Learn how to make Futomaki or Maki Sushi, a traditional thick and fat sushi roll filled with colorful ingredients. You can make this sushi roll ahead of time and bring to festivals, potlucks or picnics.
In Japan, sushi usually implies traditional style “nigiri sushi”, which consists of raw fish on top of the rice pillow. However, when we say sushi roll, it’s typically referring to Futomaki (太巻き) – a thick and fat sushi roll with colorful fillings.
What is Futomaki (Maki Sushi)?
Futomaki (太巻き) is the most classic sushi roll in Japan. Therefore, when you say Maki Sushi* (巻き寿司) or sushi roll, it implies Futomaki.
Here are some of the unique characteristics of Futomaki:
- The diameter is about 2 to 2.5 inches (5-6 cm) thick.
- It incorporates a mix of fresh and dried ingredients common in the Japanese pantry.
- The typical filling consists of a variety of vegetables, and sometimes with the addition of cooked fish like unagi (freshwater eel) or anago (saltwater eel).
- It can be prepared ahead of time.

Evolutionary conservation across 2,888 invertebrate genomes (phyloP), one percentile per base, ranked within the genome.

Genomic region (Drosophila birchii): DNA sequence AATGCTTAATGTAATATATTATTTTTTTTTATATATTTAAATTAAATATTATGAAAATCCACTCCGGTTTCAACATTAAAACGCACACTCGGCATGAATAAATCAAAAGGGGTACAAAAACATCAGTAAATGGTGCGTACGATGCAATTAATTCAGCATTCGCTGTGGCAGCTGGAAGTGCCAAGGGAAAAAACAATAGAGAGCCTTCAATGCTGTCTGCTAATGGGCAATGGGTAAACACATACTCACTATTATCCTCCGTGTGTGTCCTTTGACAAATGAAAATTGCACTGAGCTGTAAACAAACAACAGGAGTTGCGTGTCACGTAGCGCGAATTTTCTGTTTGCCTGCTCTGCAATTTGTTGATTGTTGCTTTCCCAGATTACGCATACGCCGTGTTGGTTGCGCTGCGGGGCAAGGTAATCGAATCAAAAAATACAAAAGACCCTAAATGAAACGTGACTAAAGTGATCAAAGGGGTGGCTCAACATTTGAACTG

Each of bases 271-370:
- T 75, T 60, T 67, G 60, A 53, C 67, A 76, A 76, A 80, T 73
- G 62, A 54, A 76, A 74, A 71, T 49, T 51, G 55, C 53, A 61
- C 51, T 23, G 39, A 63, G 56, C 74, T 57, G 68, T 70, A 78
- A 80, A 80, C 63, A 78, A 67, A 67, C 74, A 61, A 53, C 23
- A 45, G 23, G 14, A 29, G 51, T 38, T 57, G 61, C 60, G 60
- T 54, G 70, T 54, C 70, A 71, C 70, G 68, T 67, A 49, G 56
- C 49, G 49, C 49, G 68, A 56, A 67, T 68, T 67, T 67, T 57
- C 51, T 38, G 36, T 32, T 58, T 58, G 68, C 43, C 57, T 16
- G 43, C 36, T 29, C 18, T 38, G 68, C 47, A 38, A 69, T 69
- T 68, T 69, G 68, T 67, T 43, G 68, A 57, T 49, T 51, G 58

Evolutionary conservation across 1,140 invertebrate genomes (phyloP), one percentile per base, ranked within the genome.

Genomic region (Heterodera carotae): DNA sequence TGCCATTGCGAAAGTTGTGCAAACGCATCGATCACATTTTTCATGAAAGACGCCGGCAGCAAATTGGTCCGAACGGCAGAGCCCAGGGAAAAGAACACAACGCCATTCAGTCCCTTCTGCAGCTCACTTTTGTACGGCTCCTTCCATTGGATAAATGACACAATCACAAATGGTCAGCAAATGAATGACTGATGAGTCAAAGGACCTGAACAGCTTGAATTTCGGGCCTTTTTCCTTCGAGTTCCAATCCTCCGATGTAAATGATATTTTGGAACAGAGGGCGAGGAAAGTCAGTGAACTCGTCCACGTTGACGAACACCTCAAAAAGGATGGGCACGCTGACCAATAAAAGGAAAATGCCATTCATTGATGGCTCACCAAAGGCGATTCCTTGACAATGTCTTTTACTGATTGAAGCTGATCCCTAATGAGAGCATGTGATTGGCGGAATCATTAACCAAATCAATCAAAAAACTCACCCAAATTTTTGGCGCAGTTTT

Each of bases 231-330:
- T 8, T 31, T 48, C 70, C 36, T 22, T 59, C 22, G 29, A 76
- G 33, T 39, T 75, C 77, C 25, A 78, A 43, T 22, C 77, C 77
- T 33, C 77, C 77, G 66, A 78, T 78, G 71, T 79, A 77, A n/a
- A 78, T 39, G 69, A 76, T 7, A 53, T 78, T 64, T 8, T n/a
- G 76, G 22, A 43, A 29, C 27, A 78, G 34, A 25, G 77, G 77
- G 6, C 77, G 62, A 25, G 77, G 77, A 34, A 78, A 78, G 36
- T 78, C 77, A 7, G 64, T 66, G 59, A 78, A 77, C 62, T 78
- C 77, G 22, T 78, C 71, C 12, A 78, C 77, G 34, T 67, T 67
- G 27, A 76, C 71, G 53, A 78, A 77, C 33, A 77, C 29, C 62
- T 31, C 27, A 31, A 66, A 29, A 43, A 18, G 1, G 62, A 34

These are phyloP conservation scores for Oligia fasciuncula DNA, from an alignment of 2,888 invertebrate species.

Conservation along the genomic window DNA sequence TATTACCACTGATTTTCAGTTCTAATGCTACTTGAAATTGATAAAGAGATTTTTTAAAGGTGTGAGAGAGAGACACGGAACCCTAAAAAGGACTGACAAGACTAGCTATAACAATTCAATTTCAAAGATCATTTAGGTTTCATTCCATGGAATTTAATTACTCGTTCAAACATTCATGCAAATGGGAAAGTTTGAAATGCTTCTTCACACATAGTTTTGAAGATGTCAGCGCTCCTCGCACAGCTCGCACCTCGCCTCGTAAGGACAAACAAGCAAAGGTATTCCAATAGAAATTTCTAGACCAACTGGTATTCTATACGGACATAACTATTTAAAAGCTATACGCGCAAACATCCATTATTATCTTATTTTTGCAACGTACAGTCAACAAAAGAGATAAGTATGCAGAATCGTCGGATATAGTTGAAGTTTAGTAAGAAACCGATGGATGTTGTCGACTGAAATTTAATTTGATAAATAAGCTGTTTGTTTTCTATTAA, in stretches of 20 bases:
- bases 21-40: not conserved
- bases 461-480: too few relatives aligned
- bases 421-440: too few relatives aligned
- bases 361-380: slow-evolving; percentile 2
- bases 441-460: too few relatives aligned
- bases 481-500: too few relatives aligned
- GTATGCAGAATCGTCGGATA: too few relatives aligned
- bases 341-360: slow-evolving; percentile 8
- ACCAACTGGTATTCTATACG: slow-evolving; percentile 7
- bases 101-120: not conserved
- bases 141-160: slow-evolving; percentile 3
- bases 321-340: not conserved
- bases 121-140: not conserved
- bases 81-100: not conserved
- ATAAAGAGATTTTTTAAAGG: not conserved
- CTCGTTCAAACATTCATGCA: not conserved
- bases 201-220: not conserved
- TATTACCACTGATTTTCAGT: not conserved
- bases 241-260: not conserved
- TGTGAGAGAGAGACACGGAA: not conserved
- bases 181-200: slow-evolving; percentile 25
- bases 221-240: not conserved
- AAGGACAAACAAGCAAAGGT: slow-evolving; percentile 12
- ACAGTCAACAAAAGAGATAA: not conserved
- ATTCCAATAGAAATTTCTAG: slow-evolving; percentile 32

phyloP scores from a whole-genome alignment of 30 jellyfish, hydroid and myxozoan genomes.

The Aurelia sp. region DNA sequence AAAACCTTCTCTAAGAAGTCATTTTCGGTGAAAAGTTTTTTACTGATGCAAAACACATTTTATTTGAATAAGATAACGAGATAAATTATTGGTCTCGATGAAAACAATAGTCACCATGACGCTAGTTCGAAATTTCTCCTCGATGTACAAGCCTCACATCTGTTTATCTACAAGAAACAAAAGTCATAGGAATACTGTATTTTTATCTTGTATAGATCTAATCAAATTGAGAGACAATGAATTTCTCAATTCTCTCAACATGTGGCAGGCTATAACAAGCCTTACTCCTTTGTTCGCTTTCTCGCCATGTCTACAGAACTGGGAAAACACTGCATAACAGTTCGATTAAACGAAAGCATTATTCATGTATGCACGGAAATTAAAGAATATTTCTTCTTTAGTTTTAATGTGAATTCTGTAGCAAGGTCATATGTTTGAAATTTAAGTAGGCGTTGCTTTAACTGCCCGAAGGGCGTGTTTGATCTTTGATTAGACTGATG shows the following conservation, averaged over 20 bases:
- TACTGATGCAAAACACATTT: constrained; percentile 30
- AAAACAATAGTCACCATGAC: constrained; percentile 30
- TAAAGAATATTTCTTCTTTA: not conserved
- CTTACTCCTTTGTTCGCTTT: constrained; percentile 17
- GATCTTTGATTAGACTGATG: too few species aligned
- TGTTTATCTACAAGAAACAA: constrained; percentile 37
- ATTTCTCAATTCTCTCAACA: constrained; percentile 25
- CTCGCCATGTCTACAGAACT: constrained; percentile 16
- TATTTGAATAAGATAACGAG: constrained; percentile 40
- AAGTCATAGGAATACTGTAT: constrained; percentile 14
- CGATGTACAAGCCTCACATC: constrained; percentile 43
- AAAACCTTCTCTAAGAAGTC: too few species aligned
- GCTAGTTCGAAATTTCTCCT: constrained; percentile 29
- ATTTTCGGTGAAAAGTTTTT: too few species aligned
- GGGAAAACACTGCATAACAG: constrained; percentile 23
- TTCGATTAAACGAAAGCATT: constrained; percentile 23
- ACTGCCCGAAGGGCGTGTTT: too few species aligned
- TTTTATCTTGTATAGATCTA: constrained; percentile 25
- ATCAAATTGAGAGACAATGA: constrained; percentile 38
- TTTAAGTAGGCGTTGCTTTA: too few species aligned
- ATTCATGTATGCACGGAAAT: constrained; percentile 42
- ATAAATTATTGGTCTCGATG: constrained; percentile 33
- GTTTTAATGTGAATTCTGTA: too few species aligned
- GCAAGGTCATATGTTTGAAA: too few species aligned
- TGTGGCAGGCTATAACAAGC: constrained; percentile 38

With its attractive look, Futomaki is a popular sushi roll to make for festivity events, holidays, potluck, or bento.
*Note: The word “Maki Sushi” is often used in the Osaka area. In the Tokyo area, sushi roll is called Nori Maki (海苔巻き). It is then further divided into Futomaki (太巻き), Chumaki (中巻き), Hosomaki (細巻き) based on the size of the rolls.
What’s Inside Futomaki (Maki Sushi)
Each family chooses different fillings for futomaki. Some people use 5 ingredients and some include more than 10. It really depends on the family. And that is what makes Futomaki such fun sushi to share!
The most common ingredients include cucumber, seasoned kanpyo (gourd strips), shiitake mushrooms, and tamagoyaki (Japanese rolled omelette).
In my rolls, I include the following 7 ingredients: